(2 Cor. 5:17)
Studies in Second Corinthians
This Grace Of Giving
Please read chapter 8 of Second Corinthians. It is about taking an offering. A refreshing surprise for people who have been dulled in spirit by the countless pleas for funds that assail us. The new creature in Christ is drawn to it with joy. Weren’t you? Didn’t you yearn to be part of such a splendid exercise of Christian love and concern?
It’s so different from the usual fund raising which leaves one cold even though it may get results (the quarter pitched at the aggressive demands of a professional panhandler). This is so special in manner, method, and purpose that giving actually becomes a grace!
More Privilege Than Duty
The Corinthian Christians were lagging in the synod-wide effort to get help to the brothers and sisters in Jerusalem who were desperately impoverished (no doubt largely because they were confessing Christ in a hostile situation). A year earlier they had been leaders in this. Now their willingness had wilted (v. 10-11) as their own house was divided by controversies.
The Macedonian Miracle
The first thing the Apostle does is to report what the Spirit of Christ had accomplished in Philippi and other neighboring churches. These people were themselves extremely poor (v. 2). Yet their “poverty welled up in rich generosity.” A dramatic expression of the fact that they had first given themselves to the Lord and to the saints (v. 4).
“Take my life and let it be, consecrated, Lord, to Thee!” The first step to gracious giving. When someone sees himself and all that he has as redeemed by Christ, something follows: my life and my goods are at my Lord’s disposal. I am honored to be in His service. In Macedonia “they urgently pleaded . . . for the privilege of sharing in this service to the saints” (v. 4).
Is it our duty to give liberally for the work of the gospel? Of course. But Paul is more interested in fruits of faith than what we might feel obliged to do. “Duty may get something done, but love will do it better.” In the Apostle’s example, they gave beyond their ability. More than could ever be reasonably expected. And this without promotion, entirely on their own (v. 3).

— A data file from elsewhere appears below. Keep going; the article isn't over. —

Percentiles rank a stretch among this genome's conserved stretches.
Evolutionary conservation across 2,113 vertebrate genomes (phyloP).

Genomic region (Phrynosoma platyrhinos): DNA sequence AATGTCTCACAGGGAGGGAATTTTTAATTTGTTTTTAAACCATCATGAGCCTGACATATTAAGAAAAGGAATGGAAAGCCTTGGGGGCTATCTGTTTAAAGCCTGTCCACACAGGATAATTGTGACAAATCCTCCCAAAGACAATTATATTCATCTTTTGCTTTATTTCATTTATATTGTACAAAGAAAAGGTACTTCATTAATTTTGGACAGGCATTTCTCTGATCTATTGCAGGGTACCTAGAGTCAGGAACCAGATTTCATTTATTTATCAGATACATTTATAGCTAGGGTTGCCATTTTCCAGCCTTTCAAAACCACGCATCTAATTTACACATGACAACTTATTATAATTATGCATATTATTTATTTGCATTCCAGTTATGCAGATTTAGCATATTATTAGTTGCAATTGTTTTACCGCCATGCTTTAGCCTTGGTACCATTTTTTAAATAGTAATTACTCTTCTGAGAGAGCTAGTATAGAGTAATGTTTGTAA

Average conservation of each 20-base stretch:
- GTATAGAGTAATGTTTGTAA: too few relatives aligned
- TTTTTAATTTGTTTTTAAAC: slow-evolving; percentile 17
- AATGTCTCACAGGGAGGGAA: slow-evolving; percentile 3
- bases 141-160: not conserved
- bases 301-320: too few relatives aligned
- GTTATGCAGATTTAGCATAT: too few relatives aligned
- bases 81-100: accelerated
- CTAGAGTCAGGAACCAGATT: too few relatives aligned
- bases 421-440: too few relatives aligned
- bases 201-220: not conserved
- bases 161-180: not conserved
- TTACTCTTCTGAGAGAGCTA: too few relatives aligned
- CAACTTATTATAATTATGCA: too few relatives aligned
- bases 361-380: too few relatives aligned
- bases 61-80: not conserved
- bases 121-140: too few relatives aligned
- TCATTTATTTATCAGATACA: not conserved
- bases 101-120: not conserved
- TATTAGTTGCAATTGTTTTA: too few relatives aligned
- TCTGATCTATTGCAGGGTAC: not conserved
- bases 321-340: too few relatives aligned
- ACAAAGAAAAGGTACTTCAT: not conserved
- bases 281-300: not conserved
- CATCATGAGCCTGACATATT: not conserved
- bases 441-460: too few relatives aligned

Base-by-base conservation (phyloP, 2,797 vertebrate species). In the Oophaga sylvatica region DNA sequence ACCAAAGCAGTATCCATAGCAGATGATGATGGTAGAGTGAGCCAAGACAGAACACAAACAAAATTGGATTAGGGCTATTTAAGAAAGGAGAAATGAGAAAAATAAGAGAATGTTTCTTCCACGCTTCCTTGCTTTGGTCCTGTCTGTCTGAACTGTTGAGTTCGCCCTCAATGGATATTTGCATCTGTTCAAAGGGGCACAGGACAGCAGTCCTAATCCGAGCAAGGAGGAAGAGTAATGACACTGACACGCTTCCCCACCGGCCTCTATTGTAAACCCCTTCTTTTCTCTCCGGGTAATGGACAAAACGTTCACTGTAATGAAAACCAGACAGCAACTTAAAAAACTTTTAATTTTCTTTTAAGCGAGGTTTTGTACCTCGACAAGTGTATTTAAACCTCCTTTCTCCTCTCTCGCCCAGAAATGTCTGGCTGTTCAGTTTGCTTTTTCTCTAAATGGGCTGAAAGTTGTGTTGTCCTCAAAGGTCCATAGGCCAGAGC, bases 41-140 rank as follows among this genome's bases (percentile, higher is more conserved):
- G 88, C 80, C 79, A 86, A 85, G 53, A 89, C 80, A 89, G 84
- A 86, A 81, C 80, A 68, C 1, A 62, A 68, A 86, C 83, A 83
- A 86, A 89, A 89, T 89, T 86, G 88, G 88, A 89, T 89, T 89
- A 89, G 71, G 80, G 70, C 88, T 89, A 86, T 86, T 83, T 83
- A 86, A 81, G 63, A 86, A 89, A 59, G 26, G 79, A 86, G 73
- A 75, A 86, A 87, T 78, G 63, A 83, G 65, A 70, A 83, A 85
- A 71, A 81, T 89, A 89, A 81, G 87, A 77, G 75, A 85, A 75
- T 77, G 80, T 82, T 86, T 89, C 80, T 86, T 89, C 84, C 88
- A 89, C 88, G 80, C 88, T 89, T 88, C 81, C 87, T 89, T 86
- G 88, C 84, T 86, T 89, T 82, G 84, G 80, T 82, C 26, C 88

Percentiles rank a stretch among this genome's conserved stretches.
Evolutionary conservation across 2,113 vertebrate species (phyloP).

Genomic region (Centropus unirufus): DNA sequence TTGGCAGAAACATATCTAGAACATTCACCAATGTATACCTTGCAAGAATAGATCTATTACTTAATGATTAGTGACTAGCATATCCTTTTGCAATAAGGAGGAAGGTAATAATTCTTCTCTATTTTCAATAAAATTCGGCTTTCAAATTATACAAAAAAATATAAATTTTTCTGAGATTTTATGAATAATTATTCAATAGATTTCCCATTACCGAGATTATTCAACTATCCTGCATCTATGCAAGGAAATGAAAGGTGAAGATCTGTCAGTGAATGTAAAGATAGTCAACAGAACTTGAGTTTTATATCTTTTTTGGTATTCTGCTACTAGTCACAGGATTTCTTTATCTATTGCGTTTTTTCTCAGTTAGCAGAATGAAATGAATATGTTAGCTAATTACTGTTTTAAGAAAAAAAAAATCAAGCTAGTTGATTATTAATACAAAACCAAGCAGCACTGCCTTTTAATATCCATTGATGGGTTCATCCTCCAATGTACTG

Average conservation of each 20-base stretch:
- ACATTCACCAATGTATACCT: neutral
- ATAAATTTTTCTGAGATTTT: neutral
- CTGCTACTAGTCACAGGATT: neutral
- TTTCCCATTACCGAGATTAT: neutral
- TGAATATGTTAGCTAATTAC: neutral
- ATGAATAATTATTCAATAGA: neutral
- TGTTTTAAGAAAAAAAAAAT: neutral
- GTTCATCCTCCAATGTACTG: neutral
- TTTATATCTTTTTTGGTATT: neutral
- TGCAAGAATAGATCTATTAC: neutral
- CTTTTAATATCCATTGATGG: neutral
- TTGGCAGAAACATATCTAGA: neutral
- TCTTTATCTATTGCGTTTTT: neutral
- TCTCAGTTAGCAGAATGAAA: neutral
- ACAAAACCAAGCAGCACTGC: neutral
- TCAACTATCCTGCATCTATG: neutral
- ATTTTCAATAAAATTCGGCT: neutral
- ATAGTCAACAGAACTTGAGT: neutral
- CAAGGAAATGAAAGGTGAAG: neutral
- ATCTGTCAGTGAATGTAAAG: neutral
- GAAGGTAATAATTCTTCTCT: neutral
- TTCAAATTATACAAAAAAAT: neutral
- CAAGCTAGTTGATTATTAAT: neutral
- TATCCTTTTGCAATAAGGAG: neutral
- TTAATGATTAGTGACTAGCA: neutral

In contemporary church life we see the same spirit of gracious giving. One of our CLC churches had its beginning in the 60’s when a nucleus of 11 adults committed themselves to provide at least one half the cost of a resident ministry if the synod’s mission program (meager as its resources were) would be responsible for the rest. This bilateral “beyond ability” zeal bore beautiful fruit. Also as a stimulating example of “gracious giving.” Something for the churches to see (v. 24).
The Grace Of Our Lord
What is the motive, the driving power, of gracious giving? It is simply the image of Christ in whom this new kind of benevolence is realized.
We are urged to know what we easily forget: the grace of our Lord Jesus Christ (v. 9). Let that image be vivid to the eyes of faith! “We are rich, for He was poor. Is not this a wonder?” That we might be enriched with forgiveness of sins, life, and salvation He impoverished Himself, leaving behind His glory as God. “He made himself nothing, taking the very nature of a servant” (Php. 2). This led Him to death on a cross.
All this giving that we might be rich! No wonder that image continues to give birth to gracious giving, the kind of giving that glorifies Jesus and His grace.
Some Practical Advice
Lofty as the gospel is when it comes to giving, the Spirit’s spokesman has down to earth advice that reckons with human need and nature.
1) Gracious giving is well keyed to what one has (even though some,
like the Macedonians, gave “beyond their ability” — v. 12).
2) The goal is equalizing the burden among the saints. When you are
prospering you are able to carry more. When you are “in need” others
will relieve you (vv. 13-15). (We hear of a church that passed the
plate with the instruction: “Put in what you can share; take out what
you need.” No report on how it worked.)
3) Let the churches take great care as they administer the offerings
(vv. 16-24). Failure in this has put some televangelists in jail. The
fruits of gracious giving are too precious to lose to the greed of
those who carry them in trust. Auditing the books is good.
In another issue of the Spokesman you will find the continuation of this heart-warming subject as it appears in chapter 9.
–Rollin A. Reim
NOTE: At the 1965 Convention of the CLC there was a paper called “The Macedonian Miracle.” Written by Robert A. Reim. It deals with this aspect of our sanctification in its vital relationship to the gospel widely distributed at that time, it might be due for re-issue. Contact the Spokesman if you would like a copy for personal or Bible class use.